Daily Buzz | A Brief Recent History of Pride in Burlington
And why visibility is so important
I’ve learned the good thing about summer is that things slow down a little. There’s nothing on the town schedule for today or tomorrow.
On Sunday, though, we will have our second annual Pride celebration, and so I thought I’d speak a little to the recent history of Pride in Burlington.
The Pride celebration is an event organized by volunteers from the LGBTQ+ (Lesbian, Gay, Bisexual, Transgender, Queer/Questioning, and including other ways people identify) Community and Allies of Burlington and the Burlington Equity Coalition, and is an opportunity for LGBTQ+ folks in Burlington to get together and be themselves in a display of the joy and diversity of the community.
It comes as we celebrate Pride Month, a time when rainbows pop up all over and Pride or Progress Pride flags are flown in many towns, as well as at homes and businesses - a visual signal that all community members are welcome, regardless of their sexual orientation or gender identity. Learn more from Pride organizers Leo and Kerry here about why visibility is important and how it can also literally save lives.
Last year, the LGBTQ+ community group petitioned the Select Board to raise a Pride flag in the town of Burlington. Initially, the group was told the only official flag policy was the state policy about the flying of the US, state, and veterans’ flags. At that point, the organizers requested for a community flagpole to be installed, upon which flags to celebrate different events in the community (such as Black History Month, Pride, and others) could be flown.
At the Select Board meeting on June 30, 2021, the Select Board voted to not approve the installation of the community flag pole. One key influence for the unanimous rejection of the proposal was the presentation of two points by a resident who stated he was representing the town’s veteran community: First, that the addition of a community flagpole would somehow threaten or demean the status of the American flag, and second, that the town could open itself to lawsuits if they allow one flag but not another. The City of Boston, indeed, just lost a case in the Supreme Court where they allowed one kind of flag to be flown but not another.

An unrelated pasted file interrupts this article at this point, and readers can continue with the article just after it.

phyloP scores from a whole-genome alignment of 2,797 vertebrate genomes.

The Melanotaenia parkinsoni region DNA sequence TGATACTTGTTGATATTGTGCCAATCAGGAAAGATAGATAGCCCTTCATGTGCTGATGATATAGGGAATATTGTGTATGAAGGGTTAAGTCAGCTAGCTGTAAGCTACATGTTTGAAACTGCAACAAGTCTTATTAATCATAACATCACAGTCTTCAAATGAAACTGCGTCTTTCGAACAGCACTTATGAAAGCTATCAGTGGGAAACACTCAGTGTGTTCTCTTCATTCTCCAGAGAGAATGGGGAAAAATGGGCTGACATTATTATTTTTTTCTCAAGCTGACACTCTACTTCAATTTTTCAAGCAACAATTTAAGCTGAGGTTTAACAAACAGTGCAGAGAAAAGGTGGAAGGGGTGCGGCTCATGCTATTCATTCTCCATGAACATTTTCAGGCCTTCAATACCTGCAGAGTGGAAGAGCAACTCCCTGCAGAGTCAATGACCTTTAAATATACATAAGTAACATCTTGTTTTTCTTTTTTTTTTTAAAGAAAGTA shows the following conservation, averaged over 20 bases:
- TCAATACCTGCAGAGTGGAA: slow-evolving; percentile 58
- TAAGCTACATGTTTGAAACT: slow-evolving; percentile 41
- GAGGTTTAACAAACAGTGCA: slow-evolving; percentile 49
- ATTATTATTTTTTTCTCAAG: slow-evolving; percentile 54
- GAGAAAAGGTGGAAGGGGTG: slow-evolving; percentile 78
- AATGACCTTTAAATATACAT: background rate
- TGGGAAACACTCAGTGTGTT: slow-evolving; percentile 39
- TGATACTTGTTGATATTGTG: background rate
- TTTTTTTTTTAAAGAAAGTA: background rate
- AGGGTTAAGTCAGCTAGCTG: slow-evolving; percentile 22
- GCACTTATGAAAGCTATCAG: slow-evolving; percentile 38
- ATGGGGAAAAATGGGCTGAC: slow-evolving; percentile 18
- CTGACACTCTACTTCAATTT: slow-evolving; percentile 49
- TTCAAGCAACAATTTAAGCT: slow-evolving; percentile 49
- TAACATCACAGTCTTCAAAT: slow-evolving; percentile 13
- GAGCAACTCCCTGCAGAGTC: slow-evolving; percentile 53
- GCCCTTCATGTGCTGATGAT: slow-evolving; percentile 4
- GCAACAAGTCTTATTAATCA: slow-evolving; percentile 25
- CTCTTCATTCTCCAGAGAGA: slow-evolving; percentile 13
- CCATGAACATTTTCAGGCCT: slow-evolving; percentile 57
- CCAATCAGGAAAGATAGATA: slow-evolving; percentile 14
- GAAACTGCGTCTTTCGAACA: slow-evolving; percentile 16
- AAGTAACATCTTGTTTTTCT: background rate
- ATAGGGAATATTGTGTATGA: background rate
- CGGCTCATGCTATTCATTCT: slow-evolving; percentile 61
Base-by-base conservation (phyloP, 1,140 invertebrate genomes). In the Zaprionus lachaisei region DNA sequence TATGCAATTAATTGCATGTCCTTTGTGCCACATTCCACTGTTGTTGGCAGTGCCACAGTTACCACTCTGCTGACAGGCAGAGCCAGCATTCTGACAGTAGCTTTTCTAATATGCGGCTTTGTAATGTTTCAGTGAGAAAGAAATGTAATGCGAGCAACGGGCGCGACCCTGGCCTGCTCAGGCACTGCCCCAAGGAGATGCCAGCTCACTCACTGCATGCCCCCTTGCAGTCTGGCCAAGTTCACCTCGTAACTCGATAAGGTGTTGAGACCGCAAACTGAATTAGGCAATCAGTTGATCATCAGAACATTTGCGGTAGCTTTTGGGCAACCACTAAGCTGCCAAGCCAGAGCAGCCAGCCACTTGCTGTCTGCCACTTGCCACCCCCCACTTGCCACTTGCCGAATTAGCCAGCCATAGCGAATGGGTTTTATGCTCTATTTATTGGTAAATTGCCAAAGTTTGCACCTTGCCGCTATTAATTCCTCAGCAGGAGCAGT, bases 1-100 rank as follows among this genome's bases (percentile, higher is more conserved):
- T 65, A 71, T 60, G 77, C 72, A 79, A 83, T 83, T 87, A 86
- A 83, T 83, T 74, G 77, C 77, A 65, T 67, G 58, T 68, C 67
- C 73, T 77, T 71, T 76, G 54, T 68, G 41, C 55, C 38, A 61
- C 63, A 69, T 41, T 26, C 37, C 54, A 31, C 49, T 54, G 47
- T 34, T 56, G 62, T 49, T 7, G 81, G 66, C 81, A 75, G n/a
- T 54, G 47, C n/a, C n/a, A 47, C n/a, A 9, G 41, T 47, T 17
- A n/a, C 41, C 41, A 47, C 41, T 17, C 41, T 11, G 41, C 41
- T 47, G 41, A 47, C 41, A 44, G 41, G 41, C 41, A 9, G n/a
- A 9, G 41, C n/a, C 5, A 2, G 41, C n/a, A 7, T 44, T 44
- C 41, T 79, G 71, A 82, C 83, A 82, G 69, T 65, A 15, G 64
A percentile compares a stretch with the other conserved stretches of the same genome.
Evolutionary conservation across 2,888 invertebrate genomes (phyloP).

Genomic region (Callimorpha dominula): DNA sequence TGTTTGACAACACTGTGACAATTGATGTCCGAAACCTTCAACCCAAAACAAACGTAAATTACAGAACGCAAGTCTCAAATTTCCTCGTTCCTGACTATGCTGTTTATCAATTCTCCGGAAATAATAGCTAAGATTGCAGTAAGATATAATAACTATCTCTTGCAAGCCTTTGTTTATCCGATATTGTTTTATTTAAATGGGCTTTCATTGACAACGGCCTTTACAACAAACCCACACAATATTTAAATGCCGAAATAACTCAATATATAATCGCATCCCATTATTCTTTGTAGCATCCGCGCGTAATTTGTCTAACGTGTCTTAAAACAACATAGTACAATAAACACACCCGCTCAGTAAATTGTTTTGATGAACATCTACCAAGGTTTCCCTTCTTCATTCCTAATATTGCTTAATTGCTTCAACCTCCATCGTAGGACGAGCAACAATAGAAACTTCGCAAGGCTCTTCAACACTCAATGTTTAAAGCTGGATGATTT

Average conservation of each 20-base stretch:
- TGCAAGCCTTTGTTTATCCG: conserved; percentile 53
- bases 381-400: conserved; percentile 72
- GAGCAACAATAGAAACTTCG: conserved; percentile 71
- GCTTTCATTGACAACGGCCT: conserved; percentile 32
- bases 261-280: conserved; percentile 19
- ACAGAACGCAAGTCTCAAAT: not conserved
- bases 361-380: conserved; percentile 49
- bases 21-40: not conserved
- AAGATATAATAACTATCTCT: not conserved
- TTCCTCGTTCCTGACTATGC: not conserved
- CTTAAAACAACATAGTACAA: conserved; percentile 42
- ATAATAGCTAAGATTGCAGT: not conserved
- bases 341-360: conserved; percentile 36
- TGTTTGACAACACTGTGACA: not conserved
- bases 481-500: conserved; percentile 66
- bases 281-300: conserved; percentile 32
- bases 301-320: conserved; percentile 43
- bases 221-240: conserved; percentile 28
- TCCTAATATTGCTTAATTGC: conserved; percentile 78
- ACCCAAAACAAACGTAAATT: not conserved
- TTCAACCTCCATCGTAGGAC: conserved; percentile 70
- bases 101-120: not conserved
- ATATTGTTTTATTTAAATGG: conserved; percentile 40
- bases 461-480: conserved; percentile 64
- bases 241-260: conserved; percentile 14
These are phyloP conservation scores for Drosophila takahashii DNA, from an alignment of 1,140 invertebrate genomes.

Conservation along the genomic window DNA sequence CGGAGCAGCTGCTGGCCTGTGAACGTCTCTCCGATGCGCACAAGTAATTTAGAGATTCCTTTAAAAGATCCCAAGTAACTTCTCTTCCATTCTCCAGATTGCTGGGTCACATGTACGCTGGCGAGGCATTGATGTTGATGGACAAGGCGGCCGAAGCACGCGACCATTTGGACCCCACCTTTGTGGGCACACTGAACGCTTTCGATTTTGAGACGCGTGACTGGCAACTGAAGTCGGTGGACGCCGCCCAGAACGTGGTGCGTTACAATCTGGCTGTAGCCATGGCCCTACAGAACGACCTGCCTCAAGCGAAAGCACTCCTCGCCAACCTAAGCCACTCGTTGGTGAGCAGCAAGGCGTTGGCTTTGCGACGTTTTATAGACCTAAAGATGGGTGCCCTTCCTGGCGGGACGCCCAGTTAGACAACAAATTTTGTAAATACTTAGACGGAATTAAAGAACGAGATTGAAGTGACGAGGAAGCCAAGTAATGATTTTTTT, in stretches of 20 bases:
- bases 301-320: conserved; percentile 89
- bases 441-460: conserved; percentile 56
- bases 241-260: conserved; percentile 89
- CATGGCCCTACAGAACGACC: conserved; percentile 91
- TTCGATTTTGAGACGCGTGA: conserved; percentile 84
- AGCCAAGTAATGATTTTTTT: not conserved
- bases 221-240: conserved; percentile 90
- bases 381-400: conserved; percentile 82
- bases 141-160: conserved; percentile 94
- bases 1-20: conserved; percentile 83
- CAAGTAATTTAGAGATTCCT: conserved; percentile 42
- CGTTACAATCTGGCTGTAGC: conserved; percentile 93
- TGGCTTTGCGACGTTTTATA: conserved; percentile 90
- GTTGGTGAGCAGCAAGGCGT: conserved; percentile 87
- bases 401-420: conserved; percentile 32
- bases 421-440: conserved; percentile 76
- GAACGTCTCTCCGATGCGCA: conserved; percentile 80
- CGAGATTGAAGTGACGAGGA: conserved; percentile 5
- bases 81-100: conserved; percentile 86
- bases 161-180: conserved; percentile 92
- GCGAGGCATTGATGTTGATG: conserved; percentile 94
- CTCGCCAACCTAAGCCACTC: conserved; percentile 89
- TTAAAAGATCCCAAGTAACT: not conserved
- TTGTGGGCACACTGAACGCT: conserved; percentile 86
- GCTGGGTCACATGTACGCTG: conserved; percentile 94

Of note, however, other towns and cities in the area have managed to figure out a way to display Pride flags during Pride month and all year round.
This issue came back into our town’s collective consciousness (though likely it never left the minds of the members of our LGBTQ+ community) on June 2, 2022, when the same community group decorated the Sculpture Park and the area of our Town Common around Havoc the dog for Pride, after thinking they obtained permission from the correct channels. As you likely know, the Progress Pride flag, which had been draped as a cape over Havoc, was folded into a bandana, and anything placed in the surrounding ground was moved over to the Sculpture Park proper.
After hearing from many community members at the June 13 Select Board meeting, the Chair of the Select Board, Nick Priest, said he has been working on the flag policy with town counsel, and that he hopes to revisit the issue of a community flag in the future - while also putting in place a policy with clear language that protects the town from lawsuits.
On Monday June 27, the day after our community gets together to spread the rainbow love on the common, the Select Board is expected to issue a proclamation for Pride Month - hopefully the sign of a commitment to be more proactive in supporting our LGBTQ+ community and all other marginalized communities in our town.
Community member Andrea Bono-Bunker expressed very succinctly the importance of visibility for the LGBTQ+ community when she spoke to the Select Board. “Whenever I see it on a window in a store, whenever I see it in a community I visit … it tells me this community is accepting, this store is accepting, I am welcomed here.”
Here’s to everyone feeling welcome.
Enjoy your Friday, Burlington,